Imitating the Saints: From Don Quixote to the Whiskey Priest

by R. Jared Staudt

Imitating the Saints: From Don Quixote to the Whiskey Priest

Readers should need no introduction to The Ingenious Knight Don Quixote de la Mancha. Infected with a madness focused on the bygone era of knight errantry, Don Quixote leaves home to enact a new golden age of chivalry. As Don Quixote says to his loyal squire: “Friend Sancho, I would have you know that I was born, by the will of heaven, in this iron age of ours, to revive in it an age of gold, or golden age as it is often called. I am the man for whom dangers, great exploits, valiant deeds are reserved” (1.20). Of course, this new knight errant succeeds only, for the most part, in making a fool of himself and unwittingly terrorizing innocent people across the countryside.

In some ways Don Quixote is a fit image for the struggle against the modern world. The old golden age of Catholic culture has passed away and new age of iron (or worse) has come in its place. To look back on the great deeds of our ancestors should inspire us to action, even if the odds seem hopeless. To most around us, such action would be as foolish as attacking windmills or flocks of sheep. Yet, the fight itself is noble enough to risk the shame and humiliation of defeat.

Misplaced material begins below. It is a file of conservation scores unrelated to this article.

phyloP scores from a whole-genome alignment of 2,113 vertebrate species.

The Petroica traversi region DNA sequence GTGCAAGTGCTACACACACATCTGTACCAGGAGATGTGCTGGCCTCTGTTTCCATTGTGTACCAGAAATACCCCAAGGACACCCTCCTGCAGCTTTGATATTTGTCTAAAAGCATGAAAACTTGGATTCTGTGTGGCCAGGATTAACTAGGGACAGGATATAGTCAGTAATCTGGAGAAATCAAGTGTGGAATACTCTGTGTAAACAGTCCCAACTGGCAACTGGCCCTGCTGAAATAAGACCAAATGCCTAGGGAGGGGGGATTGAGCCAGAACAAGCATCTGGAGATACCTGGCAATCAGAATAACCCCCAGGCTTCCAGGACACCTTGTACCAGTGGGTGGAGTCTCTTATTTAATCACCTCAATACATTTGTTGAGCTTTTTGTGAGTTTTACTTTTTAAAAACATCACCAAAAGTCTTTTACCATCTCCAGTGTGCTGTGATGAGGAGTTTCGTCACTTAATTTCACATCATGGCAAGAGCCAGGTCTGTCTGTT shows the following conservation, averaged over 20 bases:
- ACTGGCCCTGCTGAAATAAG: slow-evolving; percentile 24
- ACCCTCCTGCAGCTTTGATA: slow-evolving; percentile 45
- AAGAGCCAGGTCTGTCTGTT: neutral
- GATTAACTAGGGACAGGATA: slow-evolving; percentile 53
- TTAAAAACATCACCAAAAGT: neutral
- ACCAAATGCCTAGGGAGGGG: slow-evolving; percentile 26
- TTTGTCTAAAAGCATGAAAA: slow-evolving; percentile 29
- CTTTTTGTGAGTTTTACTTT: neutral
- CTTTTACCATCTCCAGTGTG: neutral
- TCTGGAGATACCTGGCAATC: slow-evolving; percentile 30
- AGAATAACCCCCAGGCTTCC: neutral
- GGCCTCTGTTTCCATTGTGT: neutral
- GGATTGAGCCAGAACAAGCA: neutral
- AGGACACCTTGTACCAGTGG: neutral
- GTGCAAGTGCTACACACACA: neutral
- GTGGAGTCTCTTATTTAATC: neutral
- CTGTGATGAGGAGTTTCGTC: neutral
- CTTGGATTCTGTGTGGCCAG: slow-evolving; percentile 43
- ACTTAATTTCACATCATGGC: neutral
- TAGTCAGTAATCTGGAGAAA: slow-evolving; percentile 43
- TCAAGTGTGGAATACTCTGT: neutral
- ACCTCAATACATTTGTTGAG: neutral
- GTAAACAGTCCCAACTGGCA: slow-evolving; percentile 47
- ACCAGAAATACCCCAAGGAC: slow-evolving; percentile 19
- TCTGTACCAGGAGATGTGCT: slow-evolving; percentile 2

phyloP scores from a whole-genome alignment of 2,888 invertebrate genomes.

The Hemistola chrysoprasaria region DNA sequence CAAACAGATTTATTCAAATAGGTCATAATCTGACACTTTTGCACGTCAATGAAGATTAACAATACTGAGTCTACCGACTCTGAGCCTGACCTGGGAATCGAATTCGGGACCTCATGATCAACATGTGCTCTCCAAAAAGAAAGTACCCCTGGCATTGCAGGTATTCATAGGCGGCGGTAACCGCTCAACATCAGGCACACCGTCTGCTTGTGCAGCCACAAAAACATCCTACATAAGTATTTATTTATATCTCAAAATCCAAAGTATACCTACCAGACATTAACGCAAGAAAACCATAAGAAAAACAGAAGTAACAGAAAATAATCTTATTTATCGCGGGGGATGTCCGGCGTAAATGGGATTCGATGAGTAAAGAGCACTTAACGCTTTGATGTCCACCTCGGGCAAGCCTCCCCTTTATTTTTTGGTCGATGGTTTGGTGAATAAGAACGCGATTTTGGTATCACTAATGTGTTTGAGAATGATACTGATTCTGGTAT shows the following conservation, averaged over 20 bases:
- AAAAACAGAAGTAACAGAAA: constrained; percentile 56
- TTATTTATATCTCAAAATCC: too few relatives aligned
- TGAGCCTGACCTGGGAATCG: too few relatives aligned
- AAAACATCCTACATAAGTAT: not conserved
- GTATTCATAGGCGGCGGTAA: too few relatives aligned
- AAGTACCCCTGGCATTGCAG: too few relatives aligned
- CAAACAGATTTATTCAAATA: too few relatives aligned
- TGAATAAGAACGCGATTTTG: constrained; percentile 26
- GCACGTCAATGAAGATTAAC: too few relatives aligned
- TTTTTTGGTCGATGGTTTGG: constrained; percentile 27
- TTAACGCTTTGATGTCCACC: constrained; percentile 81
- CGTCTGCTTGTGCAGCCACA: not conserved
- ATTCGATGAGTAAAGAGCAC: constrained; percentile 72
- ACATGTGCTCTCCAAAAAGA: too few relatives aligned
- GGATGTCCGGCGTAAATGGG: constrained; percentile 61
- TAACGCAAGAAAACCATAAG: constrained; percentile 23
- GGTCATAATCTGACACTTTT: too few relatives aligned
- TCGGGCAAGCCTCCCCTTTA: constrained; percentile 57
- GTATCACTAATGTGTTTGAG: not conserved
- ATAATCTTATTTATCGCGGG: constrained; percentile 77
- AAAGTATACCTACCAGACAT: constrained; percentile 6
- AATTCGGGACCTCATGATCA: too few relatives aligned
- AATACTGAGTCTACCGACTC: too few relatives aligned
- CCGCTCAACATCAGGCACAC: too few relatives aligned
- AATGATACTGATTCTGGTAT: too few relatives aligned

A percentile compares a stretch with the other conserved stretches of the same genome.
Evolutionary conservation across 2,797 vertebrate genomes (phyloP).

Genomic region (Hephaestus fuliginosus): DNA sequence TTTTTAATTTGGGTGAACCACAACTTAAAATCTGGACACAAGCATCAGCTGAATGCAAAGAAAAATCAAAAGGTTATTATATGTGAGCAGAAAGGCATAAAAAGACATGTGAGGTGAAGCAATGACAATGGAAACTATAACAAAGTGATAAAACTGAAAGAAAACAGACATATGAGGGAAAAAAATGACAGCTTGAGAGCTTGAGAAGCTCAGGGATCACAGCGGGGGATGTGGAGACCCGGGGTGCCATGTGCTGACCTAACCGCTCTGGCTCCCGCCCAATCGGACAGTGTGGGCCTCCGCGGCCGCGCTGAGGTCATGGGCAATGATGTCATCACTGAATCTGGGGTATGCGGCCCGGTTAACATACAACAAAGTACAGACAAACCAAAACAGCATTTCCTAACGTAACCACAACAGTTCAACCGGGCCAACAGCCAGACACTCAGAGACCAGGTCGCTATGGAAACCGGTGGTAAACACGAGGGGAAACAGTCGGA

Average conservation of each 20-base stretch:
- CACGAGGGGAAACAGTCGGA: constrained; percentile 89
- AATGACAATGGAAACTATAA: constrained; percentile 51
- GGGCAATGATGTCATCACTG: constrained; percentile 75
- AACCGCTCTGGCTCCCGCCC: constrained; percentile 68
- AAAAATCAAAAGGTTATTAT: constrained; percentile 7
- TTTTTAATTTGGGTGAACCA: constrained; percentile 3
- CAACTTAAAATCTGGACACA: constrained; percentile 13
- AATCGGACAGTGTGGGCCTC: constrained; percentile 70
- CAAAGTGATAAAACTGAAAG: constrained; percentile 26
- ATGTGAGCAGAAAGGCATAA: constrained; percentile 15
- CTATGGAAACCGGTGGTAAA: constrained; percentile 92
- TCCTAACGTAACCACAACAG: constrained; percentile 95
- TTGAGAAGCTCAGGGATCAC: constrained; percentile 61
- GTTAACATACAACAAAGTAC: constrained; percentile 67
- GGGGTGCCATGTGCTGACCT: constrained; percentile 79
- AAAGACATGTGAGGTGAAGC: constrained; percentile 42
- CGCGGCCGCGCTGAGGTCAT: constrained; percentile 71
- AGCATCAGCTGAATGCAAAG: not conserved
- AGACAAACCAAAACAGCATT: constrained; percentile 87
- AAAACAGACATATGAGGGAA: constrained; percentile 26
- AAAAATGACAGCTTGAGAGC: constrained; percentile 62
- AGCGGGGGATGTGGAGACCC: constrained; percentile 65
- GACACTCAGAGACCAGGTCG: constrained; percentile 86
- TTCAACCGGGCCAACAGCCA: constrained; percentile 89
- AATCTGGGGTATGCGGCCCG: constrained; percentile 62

That said, Don Quixote can also reveal an Achilles heel in the modern Catholic revolutionary. Don Quixote became delusional from reading too many chivalric books; books meant to entertain the reader with unrealistic accounts of the valor of their heroes, more fantastical accounts than ones meant to edify and imitate. In response, his parish priest burnt his books in hopes of removing the source of his madness.

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